Under AV, if I prefer Party C I can vote for Party C without worrying about the effect of my vote since, if the unthinkable happens and Party C lose, I can still have an effect on the final outcome. The NO campaign claims that this would mean the end of ‘one person, one vote’. The opposite is true. Under FPTP, once the party you voted for is eliminated, your vote is also eliminated. From that point on when, say Labour and Conservative candidates are battling it out, you literally have no say in the outcome. Under AV, even though the vote moves around, it is only in one place at any given time. It is only allocated to your second choice once it is eliminated with your first choice. Therefore, AV abides by ‘one person, one significant vote’ whereby FPTP has ‘one person, one possibly wasted vote’.

The NO Campaign’s Response:

Your vote isn’t ‘wasted’ if your preferred candidate didn’t win – it still gets counted in the same way as everyone else’s. There are winners and losers in every election, and that wouldn’t change under AV. In a seat where the MP wins with 51% of votes under AV, for example, 49% of votes would still be ‘wasted’ by the Yes campaign’s definition.”

[From http://www.no2av.org/why-vote-no/av-myth-busting/ ]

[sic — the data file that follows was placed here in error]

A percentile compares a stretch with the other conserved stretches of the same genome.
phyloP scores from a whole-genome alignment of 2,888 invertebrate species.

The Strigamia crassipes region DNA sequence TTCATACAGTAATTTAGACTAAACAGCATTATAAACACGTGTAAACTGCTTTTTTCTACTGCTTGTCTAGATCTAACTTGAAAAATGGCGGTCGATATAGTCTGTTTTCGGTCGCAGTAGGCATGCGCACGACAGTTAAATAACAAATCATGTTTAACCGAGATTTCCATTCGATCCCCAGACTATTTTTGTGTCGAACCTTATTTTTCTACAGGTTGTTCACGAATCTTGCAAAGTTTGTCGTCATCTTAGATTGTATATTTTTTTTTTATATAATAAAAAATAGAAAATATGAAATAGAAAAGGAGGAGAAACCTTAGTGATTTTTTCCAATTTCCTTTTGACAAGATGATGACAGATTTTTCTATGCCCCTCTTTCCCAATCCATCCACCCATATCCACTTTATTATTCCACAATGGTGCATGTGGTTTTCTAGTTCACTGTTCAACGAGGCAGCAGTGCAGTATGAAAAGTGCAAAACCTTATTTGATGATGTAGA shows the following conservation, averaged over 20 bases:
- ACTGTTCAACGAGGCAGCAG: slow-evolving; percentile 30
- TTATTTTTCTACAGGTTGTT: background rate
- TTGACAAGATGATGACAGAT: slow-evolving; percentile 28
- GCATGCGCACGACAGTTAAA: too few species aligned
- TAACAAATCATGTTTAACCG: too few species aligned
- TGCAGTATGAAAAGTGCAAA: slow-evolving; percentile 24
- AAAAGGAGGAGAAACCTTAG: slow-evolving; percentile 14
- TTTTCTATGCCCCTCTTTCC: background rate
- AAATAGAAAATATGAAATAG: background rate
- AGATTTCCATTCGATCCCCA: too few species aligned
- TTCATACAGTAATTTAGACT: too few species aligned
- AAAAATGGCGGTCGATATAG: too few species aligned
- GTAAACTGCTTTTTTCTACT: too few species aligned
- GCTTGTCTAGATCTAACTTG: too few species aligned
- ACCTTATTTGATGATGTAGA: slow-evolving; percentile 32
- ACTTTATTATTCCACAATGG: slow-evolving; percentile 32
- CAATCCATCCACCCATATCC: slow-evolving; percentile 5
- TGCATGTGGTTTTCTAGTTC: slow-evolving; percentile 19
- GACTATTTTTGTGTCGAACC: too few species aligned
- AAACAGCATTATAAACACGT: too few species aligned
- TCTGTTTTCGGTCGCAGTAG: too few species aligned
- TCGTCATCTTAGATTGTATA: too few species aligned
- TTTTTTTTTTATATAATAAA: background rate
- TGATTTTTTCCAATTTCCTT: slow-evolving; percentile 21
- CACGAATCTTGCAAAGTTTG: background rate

This response misunderstands the point. It is not claimed that if you lose, the vote is wasted. Rather, if you vote for a certain party, the vote is wasted. The NO response fails to address this.

The Simplicity of AV

Under FPTP, if the majority (50%+) vote for Party A, Party A wins. Under AV, if the majority vote for Party A (50%+) , Party A wins. Under FPTP, if all parties fail to win a majority, we have a hung parliament. It would be quite easy to make a NO2AV-style advertisement in which somebody tries very badly to explain this to a classroom of perplexed kids, who muse afterwards about how they cannot understand why the ‘winning’ party with 40% of the vote did not just assume power. However, I prefer arguing my case with actual arguments, which I’m sure will be seen as a deeply subversive tactic.

Under AV, if and only if no party wins a majority, the party with the least votes is eliminated and the lost votes are allocated to the voters’ second choices. This process is repeated until there is a majority.

That’s how simple it is. I never want to hear anybody say that it is complex ever again. I overheard a lady on the train saying (to paraphrase) “the current system is complex enough as it is – most people don’t know how to put an X in the box! Imagine if they had to put numbers in the boxes!” Aside from the egregious disrespect for her fellow citizens, if anybody did struggle with the process of ranking candidates in order of preference, they would be perfectly welcome to only select one candidate. Problem solved.